Tidal has a big thing going for them that not many other streaming services have — it features lossless audio. It’s set to face competition from none other than Spotify as the company recently announced that Spotify HiFi is a thing. Tidal pioneered the concept of streaming lossless music, and having CD-quality music without having to own CDs or without having to download FLAC files is pretty darn great. Once we get past the lossless aspect of things, Tidal still remains a pretty compelling package with access to a claimed library of 70 million songs.
We think it’s one of the best music player apps in the market because of the lossless quality it offers, which is a boon for audiophiles.
YouTube, the digital video platform, is considered “the king of free apps” par excellence because it gives you access to an enormous library of media, which also includes music. But YouTube Music, while using the same platform like YouTube, is a different thing entirely. It mixes YouTube’s name and brand as well as its enormous popularity and joins that with a library of over 40 million songs (and that’s without counting in videos), and a free tier that packs pretty much the same limitations as the YouTube app for videos.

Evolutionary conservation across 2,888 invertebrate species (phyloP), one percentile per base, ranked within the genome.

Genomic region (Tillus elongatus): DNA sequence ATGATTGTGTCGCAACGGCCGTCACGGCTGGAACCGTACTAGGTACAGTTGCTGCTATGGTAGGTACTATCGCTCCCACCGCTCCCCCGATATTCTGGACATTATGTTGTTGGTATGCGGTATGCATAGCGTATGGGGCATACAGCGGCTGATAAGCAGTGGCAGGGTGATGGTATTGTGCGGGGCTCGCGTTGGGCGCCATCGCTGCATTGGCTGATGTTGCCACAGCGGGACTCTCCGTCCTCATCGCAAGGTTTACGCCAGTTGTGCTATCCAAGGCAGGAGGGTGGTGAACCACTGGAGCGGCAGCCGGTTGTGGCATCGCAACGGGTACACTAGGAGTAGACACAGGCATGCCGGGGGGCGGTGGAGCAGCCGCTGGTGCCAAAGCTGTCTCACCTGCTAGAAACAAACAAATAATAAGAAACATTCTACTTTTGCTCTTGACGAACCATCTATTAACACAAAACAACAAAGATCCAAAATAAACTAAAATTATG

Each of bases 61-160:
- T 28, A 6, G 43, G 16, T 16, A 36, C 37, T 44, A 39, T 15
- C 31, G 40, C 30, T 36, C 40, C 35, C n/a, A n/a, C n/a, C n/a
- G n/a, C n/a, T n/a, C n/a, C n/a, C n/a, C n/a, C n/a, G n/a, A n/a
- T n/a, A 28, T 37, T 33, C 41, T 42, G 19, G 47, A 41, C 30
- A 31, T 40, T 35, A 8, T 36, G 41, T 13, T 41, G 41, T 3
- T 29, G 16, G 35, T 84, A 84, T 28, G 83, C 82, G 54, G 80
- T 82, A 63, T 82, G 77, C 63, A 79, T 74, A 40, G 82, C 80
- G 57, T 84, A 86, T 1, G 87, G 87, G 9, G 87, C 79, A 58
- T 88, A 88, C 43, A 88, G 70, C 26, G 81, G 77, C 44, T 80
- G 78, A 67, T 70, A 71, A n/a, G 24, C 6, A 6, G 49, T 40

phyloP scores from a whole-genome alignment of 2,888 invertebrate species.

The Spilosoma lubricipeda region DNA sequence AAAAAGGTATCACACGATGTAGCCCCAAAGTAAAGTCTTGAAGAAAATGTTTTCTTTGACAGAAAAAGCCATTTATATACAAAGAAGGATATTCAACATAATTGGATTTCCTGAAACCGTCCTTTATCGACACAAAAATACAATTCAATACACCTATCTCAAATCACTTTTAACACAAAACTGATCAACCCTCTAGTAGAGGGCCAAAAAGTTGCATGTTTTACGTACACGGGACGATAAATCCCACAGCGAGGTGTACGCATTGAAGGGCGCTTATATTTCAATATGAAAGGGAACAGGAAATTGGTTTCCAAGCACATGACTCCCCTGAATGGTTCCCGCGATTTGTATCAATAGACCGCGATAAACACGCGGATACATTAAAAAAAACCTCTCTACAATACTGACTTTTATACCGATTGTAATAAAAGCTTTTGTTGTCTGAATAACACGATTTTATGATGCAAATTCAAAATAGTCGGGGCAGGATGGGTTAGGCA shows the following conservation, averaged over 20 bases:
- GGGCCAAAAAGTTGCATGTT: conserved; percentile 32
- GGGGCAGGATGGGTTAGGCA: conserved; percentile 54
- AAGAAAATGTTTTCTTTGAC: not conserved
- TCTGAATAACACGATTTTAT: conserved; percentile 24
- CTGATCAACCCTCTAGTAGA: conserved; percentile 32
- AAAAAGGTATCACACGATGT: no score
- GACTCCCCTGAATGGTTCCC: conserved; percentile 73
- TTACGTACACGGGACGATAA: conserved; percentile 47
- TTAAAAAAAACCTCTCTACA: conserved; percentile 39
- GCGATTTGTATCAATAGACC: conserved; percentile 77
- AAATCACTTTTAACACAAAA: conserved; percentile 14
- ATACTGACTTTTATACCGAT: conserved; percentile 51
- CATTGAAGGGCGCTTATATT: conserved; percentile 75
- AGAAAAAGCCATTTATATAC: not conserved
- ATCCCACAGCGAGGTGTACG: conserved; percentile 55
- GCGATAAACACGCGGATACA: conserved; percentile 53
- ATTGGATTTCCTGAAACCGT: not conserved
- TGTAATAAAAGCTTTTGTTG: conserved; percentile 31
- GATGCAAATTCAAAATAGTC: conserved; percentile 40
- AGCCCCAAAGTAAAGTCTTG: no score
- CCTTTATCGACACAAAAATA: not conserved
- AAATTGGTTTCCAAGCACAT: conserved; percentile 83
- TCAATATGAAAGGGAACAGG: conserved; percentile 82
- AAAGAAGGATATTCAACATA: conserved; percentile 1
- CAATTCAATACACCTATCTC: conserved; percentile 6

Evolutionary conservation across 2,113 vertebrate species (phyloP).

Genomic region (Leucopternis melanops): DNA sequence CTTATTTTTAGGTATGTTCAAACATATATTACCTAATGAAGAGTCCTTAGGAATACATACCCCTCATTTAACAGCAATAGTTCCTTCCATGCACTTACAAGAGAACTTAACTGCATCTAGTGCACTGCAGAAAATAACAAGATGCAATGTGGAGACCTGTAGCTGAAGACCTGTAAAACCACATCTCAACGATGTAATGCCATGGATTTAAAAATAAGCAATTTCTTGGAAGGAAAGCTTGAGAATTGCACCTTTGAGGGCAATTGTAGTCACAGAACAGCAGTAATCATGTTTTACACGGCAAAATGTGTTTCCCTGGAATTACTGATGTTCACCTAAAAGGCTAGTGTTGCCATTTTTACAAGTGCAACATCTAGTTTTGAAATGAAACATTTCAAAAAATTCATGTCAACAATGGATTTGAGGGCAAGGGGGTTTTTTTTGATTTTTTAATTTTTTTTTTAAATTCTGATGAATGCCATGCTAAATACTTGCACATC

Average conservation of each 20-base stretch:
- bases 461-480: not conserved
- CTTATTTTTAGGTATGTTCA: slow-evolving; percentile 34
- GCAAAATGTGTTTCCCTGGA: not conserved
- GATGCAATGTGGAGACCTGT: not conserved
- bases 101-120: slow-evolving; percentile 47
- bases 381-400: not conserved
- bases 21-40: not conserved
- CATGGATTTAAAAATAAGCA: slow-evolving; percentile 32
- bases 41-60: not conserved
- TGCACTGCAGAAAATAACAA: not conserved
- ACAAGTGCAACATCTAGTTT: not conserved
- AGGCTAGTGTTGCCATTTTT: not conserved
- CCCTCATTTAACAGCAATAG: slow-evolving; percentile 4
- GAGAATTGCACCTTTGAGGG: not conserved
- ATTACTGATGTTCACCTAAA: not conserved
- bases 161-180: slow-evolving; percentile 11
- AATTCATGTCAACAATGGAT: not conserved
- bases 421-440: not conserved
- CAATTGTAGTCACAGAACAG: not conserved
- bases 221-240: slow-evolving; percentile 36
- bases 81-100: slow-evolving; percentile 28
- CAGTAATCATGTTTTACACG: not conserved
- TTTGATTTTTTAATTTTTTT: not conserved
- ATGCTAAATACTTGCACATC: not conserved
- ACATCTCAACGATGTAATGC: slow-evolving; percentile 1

The best part about the YouTube identity is that all your liked music from over the years is also carried along, so you can dip into nostalgia with ease. The paid tier removes ads and gives you access to features such as background playback. The free version does leave a few things to be desired though, so if you aren’t willing to shell something out, it’s best you go with a different option in this list.